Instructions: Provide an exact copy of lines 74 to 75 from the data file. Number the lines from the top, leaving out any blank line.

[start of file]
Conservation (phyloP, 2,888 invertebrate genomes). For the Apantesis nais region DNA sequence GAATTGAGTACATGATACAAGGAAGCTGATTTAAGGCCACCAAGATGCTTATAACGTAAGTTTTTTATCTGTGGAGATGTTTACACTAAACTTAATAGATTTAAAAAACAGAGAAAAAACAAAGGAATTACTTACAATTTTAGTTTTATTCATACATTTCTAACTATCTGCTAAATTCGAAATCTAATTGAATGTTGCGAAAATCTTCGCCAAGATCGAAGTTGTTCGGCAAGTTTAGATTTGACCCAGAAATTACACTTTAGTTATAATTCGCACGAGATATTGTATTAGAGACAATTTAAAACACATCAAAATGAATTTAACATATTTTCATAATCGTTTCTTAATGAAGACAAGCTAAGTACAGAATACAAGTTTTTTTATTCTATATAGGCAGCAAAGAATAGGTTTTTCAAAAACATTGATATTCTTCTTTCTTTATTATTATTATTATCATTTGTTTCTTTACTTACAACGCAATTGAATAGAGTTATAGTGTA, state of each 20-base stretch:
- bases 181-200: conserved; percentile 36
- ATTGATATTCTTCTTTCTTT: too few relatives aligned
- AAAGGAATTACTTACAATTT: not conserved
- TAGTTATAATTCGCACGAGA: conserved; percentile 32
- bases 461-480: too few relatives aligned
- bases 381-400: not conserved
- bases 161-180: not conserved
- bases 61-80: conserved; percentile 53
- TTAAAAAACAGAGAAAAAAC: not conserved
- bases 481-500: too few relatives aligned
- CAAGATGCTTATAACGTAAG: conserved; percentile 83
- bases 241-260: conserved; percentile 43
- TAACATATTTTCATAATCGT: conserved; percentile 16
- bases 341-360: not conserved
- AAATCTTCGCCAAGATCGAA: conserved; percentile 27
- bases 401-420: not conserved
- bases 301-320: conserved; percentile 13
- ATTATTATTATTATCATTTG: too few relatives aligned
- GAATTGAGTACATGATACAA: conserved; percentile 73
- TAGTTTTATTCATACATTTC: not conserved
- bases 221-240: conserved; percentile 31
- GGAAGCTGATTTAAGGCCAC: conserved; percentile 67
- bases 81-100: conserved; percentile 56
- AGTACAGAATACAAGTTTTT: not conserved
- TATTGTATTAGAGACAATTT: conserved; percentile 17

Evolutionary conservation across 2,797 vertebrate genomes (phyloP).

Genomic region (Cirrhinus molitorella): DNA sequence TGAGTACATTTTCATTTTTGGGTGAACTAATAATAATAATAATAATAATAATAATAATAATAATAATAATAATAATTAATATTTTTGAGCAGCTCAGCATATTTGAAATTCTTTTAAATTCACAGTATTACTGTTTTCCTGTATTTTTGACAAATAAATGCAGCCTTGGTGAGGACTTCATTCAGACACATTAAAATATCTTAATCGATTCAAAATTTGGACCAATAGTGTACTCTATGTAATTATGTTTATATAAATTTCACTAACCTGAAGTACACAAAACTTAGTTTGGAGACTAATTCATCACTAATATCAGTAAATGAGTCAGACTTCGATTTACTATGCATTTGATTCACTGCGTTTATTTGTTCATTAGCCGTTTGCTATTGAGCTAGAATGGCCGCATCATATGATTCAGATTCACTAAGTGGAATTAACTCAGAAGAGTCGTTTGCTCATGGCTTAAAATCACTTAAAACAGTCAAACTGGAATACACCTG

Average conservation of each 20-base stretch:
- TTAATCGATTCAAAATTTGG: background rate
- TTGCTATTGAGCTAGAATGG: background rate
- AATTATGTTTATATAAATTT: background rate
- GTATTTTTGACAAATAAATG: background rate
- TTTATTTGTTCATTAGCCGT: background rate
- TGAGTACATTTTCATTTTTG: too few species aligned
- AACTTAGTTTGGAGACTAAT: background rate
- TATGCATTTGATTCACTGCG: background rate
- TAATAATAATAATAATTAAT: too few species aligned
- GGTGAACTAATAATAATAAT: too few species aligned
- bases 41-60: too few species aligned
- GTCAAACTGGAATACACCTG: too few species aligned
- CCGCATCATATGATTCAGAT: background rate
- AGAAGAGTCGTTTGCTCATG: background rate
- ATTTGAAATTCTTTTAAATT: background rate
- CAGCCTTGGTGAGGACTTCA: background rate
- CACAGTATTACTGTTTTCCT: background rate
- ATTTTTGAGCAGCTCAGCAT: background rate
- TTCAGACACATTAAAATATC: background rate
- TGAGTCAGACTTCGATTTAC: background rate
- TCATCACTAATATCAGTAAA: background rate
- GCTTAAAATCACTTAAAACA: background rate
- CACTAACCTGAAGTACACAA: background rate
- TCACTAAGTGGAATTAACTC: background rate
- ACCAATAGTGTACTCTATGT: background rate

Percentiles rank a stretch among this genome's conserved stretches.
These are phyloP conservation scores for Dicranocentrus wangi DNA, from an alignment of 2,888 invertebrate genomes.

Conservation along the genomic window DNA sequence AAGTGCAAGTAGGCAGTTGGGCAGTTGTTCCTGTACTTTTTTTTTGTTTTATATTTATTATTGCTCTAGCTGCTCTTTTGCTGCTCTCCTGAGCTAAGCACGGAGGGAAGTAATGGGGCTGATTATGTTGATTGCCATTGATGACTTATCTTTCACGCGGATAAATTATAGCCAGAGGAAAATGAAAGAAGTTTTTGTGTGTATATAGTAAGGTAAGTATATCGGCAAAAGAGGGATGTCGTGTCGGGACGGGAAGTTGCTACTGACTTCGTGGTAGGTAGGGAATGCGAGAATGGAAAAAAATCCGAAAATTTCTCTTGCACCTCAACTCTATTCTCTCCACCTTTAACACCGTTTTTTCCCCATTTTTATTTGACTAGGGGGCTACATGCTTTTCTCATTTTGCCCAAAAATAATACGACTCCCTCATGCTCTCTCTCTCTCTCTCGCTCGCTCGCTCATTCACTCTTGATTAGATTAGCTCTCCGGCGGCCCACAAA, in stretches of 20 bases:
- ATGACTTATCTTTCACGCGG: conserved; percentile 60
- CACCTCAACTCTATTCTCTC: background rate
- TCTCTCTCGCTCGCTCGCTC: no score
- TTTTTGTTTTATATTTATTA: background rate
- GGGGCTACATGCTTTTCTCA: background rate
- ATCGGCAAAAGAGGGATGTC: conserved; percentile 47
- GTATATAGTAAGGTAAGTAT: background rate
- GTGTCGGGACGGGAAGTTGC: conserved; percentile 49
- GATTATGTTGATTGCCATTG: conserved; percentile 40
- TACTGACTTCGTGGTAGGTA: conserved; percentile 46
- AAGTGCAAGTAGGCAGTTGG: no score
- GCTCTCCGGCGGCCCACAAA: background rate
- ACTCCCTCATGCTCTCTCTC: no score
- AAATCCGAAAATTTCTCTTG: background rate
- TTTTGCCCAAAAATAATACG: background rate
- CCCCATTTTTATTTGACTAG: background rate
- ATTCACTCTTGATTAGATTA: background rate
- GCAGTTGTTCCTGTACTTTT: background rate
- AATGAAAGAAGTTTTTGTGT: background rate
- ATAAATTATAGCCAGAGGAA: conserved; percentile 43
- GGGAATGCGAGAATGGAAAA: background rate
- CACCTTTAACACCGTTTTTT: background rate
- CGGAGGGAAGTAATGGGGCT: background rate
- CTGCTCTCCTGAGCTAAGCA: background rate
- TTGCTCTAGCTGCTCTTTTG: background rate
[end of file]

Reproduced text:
- ATTCACTCTTGATTAGATTA: background rate
- GCAGTTGTTCCTGTACTTTT: background rate